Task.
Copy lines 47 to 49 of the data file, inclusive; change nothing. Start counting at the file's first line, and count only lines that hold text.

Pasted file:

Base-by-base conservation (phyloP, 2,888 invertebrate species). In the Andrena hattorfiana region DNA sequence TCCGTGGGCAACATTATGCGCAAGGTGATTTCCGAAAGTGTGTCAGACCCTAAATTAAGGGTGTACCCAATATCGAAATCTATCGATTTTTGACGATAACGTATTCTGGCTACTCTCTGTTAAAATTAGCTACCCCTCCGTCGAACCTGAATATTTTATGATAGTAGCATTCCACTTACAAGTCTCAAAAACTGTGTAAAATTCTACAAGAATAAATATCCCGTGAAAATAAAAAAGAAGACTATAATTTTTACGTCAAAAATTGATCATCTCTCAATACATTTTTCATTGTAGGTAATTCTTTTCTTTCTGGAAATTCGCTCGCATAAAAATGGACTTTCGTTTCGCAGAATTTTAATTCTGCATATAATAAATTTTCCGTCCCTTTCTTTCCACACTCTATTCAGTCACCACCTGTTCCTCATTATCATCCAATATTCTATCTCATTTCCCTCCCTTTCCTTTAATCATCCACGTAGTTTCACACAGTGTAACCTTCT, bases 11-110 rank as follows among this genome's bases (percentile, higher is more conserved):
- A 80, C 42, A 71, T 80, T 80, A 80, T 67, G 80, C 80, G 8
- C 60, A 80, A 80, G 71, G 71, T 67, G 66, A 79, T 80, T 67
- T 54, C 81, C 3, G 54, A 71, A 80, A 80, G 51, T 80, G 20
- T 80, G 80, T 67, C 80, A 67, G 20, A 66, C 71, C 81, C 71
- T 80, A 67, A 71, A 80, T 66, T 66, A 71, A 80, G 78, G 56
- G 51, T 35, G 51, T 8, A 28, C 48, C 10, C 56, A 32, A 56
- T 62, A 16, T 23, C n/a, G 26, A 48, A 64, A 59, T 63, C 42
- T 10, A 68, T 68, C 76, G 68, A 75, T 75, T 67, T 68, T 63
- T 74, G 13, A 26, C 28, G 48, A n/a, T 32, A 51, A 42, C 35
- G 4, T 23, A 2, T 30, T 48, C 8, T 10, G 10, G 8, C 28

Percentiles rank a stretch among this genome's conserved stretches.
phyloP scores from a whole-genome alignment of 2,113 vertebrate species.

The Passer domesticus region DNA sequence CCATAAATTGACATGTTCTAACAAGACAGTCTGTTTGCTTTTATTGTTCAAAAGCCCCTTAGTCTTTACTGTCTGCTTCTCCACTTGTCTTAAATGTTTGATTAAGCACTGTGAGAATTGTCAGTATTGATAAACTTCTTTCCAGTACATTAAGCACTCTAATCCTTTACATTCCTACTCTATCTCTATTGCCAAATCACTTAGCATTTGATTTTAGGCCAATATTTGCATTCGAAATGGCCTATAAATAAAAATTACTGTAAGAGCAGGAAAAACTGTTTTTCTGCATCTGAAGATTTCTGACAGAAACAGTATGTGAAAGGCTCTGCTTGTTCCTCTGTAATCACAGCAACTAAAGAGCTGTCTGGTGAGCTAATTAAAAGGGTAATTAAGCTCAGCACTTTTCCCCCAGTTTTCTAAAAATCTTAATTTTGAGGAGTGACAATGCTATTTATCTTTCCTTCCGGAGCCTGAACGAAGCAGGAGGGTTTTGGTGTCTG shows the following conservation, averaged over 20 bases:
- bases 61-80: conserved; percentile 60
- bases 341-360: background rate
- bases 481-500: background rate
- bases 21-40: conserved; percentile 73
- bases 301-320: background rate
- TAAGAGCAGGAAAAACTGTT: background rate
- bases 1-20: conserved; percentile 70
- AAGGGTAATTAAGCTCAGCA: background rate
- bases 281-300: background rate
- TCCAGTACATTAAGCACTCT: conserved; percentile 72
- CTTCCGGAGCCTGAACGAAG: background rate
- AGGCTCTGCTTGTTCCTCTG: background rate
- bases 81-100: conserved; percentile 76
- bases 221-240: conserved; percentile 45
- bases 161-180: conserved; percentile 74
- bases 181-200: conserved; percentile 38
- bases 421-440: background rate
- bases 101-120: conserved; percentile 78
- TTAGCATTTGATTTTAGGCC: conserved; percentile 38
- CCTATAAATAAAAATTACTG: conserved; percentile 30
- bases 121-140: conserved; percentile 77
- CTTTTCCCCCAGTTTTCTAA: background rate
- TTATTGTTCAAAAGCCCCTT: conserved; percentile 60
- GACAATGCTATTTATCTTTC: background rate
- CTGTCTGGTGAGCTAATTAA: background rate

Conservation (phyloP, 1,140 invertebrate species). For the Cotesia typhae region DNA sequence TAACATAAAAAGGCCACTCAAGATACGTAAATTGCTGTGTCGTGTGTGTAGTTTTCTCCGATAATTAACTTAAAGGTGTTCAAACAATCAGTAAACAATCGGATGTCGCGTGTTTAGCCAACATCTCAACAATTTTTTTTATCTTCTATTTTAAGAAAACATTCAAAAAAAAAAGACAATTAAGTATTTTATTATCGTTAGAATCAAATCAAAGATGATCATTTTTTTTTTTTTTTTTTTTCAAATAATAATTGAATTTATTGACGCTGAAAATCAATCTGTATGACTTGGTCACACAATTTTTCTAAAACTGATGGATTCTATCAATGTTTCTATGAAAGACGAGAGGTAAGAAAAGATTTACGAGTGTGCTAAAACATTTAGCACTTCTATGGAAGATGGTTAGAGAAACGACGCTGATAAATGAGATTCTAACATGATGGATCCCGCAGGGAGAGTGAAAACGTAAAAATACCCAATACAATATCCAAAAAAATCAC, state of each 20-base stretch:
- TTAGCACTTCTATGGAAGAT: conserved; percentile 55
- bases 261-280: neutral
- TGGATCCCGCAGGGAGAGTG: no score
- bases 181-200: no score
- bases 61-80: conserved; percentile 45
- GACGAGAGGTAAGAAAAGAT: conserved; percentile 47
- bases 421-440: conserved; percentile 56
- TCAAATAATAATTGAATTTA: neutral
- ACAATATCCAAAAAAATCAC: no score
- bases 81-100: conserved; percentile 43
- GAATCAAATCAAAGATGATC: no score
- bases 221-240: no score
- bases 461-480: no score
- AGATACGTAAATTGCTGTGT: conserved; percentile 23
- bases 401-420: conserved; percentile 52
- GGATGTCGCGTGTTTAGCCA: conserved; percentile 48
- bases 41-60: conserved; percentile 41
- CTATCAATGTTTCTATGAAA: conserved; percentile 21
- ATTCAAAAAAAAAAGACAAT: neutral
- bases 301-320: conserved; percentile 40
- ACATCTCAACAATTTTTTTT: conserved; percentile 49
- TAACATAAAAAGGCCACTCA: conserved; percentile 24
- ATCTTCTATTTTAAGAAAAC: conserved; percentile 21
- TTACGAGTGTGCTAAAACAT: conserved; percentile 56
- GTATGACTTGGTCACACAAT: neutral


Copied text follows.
- bases 421-440: conserved; percentile 56
- TCAAATAATAATTGAATTTA: neutral
- ACAATATCCAAAAAAATCAC: no score